Tickets a Nightmare for Chinese Going Home for New Year
China expects 3.6 billion passengers during New Year holiday
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The most important holiday of the year in China is just around the corner, falling this year on Jan. 31. Seemingly everyone in China is planning on traveling home to be with their families for the Chinese New Year—if they can get the tickets.
The New Year travel period started Thursday and will last 40 days. Already, people are complaining about tickets not being available.
The passenger traffic during this period is expected to reach 3.6 billion trips, 200 million more than last year, according to Lian Weiliang, vice chairman of the National Development and Reform Commission, in a Tuesday press conference.
There is huge pressure on the transportation system, and it can not satisfy demand during the peak travel time, according to Lian. Tickets to many places are difficult to get, and snow, low temperature, and even heavy smog will interfere with transportation during the period, Lian said.
Train tickets during the New Year period are available online and by phone 20 days before the departure day. Tickets are also available at train stations, but a few days after the Internet release, and so a lot of people go online. Since the first day tickets were released on Dec. 28, there has been a huge rush for tickets.
“Why can’t I find any ticket?” is the most often asked question, said Kuang Xin, a college student who volunteers at the Railway Customer Center in southern China’s Guangdong Province, “There are even colleagues of mine who have been scolded to the point of crying.”
The Guangdong Railway Customer Center receives on average 20,000 phone calls every day during the travel period. A large number of the calls are complaining about not being able to get tickets for the New Year, according to the Guangdong newspaper Southern Metropolis Daily.
For some train lines, tickets were all sold during the first couple of hours after the release. The website of China Railway Customer Service Center , where people order their tickets, has often crashed during the peak hours of online purchases, according to travelers.
8 Cities in 6 Provinces
A Chinese teacher’s ticket-purchasing nightmare went viral on the Chinese media. She failed to buy a direct train ticket for her and her daughter, and ended up buying an itinerary in which she transfers in 8 cities in 6 provinces.
Mrs. Sun, who lives in Shenzhen in Guangdong Province, planned to take her 7-year-old daughter to visit her parents, who live in northern China’s Shenyang City, according to Guangdong’s official Yangcheng Evening News.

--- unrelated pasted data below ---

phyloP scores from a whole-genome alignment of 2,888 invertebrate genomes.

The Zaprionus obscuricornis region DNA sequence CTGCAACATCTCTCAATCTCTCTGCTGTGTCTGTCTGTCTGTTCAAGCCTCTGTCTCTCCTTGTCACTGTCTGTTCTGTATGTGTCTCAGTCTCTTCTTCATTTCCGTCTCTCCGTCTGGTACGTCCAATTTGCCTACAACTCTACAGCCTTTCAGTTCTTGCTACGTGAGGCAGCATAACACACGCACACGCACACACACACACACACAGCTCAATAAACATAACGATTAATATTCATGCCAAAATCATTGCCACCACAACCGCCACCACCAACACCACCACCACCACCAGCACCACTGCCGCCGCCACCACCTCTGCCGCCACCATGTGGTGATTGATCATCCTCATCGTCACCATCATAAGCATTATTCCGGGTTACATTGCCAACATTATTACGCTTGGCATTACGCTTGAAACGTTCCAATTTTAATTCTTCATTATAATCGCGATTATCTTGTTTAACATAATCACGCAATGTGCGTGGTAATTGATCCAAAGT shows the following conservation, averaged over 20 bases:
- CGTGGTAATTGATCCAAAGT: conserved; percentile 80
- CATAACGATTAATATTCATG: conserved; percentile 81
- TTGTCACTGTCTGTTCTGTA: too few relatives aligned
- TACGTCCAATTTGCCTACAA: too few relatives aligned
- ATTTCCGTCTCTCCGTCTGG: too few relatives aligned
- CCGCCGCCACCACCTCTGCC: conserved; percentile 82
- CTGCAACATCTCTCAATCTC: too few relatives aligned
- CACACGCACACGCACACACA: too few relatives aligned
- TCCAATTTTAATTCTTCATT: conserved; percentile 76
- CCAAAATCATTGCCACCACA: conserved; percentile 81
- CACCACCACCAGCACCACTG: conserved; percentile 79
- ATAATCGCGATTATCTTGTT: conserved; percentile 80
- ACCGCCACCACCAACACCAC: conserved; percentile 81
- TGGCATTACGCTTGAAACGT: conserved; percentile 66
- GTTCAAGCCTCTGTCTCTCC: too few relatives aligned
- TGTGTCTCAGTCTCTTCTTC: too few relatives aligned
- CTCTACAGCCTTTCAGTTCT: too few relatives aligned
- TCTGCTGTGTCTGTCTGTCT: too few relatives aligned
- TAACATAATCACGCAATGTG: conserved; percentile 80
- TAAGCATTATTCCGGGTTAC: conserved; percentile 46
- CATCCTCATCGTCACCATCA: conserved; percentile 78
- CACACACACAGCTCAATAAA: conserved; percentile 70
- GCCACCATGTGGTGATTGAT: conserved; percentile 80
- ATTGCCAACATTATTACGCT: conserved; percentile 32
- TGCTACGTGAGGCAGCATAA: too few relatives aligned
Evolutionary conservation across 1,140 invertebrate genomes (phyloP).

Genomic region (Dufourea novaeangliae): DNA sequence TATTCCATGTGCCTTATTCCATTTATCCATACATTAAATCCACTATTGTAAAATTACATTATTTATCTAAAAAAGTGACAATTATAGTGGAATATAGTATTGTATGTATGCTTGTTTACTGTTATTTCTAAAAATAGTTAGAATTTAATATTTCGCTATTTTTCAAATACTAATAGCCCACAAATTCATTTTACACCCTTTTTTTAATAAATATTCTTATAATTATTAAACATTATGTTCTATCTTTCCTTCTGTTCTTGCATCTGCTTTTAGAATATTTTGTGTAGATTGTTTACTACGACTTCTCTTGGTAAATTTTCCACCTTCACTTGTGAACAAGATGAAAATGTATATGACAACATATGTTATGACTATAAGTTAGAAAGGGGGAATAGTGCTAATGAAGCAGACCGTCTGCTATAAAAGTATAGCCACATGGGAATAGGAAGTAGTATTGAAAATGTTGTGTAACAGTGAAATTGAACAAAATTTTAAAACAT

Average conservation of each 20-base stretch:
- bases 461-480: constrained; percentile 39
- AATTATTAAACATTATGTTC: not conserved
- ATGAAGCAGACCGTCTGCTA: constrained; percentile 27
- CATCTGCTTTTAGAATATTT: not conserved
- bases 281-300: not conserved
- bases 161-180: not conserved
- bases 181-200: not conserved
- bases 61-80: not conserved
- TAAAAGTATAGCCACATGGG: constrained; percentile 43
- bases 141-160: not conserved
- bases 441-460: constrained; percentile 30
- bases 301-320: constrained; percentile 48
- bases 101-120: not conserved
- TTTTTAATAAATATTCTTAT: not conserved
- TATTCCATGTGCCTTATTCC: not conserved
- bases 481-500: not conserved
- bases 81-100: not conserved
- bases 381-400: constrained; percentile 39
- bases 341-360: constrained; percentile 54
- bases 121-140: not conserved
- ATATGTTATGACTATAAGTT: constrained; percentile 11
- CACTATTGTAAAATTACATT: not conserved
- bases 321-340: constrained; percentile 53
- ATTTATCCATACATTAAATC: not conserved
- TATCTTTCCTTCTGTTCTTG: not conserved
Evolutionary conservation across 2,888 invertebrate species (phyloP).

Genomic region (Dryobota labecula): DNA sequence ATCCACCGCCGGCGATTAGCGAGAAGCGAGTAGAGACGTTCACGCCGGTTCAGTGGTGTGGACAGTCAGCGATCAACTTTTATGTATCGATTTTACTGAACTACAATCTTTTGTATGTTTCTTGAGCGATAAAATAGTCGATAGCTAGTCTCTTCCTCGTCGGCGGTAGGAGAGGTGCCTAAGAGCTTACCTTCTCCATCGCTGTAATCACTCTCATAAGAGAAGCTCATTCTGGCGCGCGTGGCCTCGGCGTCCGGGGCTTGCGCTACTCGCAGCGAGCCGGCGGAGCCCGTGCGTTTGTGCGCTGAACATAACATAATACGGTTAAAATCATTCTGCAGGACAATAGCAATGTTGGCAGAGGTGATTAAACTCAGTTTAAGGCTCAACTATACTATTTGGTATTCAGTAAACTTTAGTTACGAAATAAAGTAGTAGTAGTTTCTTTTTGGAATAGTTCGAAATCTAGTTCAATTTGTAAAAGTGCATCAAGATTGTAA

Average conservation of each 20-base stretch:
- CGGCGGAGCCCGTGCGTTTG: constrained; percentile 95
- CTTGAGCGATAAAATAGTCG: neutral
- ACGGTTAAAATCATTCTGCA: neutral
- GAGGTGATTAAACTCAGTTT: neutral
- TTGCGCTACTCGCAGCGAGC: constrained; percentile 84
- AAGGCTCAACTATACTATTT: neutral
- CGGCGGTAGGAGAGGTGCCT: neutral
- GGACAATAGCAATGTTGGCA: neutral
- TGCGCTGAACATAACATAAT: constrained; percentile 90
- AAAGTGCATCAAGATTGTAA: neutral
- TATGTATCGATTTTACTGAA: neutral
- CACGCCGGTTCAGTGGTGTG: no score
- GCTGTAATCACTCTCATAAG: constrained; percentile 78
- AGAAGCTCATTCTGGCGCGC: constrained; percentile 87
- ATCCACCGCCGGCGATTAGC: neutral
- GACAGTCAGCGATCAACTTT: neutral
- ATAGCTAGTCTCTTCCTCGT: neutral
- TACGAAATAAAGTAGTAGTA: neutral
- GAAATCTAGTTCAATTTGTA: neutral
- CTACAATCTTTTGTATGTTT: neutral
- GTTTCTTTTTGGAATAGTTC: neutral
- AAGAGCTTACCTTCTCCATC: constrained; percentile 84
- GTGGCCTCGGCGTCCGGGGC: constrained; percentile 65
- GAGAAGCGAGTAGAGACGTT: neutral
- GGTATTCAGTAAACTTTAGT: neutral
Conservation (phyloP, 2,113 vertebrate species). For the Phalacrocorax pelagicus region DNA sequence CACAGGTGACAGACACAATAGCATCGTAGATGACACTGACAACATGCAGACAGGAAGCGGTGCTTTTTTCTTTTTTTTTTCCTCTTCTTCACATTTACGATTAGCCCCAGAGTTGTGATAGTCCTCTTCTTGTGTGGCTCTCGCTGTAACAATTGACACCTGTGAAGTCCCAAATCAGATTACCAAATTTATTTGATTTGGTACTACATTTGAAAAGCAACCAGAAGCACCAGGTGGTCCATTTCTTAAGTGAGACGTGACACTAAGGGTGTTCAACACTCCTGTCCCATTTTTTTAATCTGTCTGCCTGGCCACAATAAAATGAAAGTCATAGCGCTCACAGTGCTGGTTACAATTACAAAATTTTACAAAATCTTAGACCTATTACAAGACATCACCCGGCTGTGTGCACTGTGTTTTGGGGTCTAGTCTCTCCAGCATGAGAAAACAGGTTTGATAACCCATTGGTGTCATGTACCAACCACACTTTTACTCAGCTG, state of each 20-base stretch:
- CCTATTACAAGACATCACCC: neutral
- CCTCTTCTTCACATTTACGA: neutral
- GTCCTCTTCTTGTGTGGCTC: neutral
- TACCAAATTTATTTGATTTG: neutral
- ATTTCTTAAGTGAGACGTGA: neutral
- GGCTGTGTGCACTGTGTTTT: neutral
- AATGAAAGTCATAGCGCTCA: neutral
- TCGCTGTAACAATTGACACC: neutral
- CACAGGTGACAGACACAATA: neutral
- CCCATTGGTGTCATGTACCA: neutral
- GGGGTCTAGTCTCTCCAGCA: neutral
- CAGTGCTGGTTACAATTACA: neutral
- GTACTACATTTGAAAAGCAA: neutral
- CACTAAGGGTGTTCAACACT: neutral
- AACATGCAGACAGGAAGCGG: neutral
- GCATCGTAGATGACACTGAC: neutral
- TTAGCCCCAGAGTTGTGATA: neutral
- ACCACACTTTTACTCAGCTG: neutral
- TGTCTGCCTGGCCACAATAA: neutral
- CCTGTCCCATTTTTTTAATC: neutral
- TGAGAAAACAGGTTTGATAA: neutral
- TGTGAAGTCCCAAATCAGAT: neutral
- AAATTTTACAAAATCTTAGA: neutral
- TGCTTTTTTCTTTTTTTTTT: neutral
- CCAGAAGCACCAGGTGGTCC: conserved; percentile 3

Planning on leaving on Jan. 20, Mrs. Sun started to try to buy tickets on Jan. 1, when the tickets were just released. “I was thoroughly prepared with my family and my friends, in order to get train tickets to go home,” Mrs. Sun said, “However, we tried for several mornings, but all failed to get a ticket to Shenyang.”
Mrs. Sun said she was helpless, because every day around 9am, the ticket website crashed due to too much traffic.
Eventually, Mrs. Sun bought six train tickets and a cruise ticket that will take 12 days to get home instead of the 35 hours a direct train takes. The tickets costs 1337.5 yuan ($221), more than twice the cost of a 600 yuan ($99) train ticket. Mrs. Sun said she will take this trip as a tour with her daughter to show her the country.
Illegal ticket scalpers are making the situation worse. News about scalpers, nicknamed “yellow cows” by the Chinese, always comes out during this time of year. Proverbially, yellow cows are good for eating but not for doing work. Like those cows, the scalpers get fat without having to do very much.
The traffickers are able to purchase a lot of train tickets ahead of the travelers and sell them at a higher price to earn the difference.
This year a new software is reportedly being used for illegally purchasing tickets. It successfully purchased 1,245 train tickets online in just 10 minutes after the tickets were released, according to the Chinese Communist Party mouthpiece China Central Television.
The software produces fake ID numbers and names to buy tickets online with a speed of purchasing one ticket every few milliseconds.
A large number of people who travel by train during the New Year are migrant workers who are not rich and are trying to save money. However, the ticket shortages have forced many of them to take exhausting alternatives to train travel.
According to the Yangcheng Evening News, a number of Chinese people have walked hundreds of miles, some drove motorcycles, and some even drove tractors, simply trying to get home.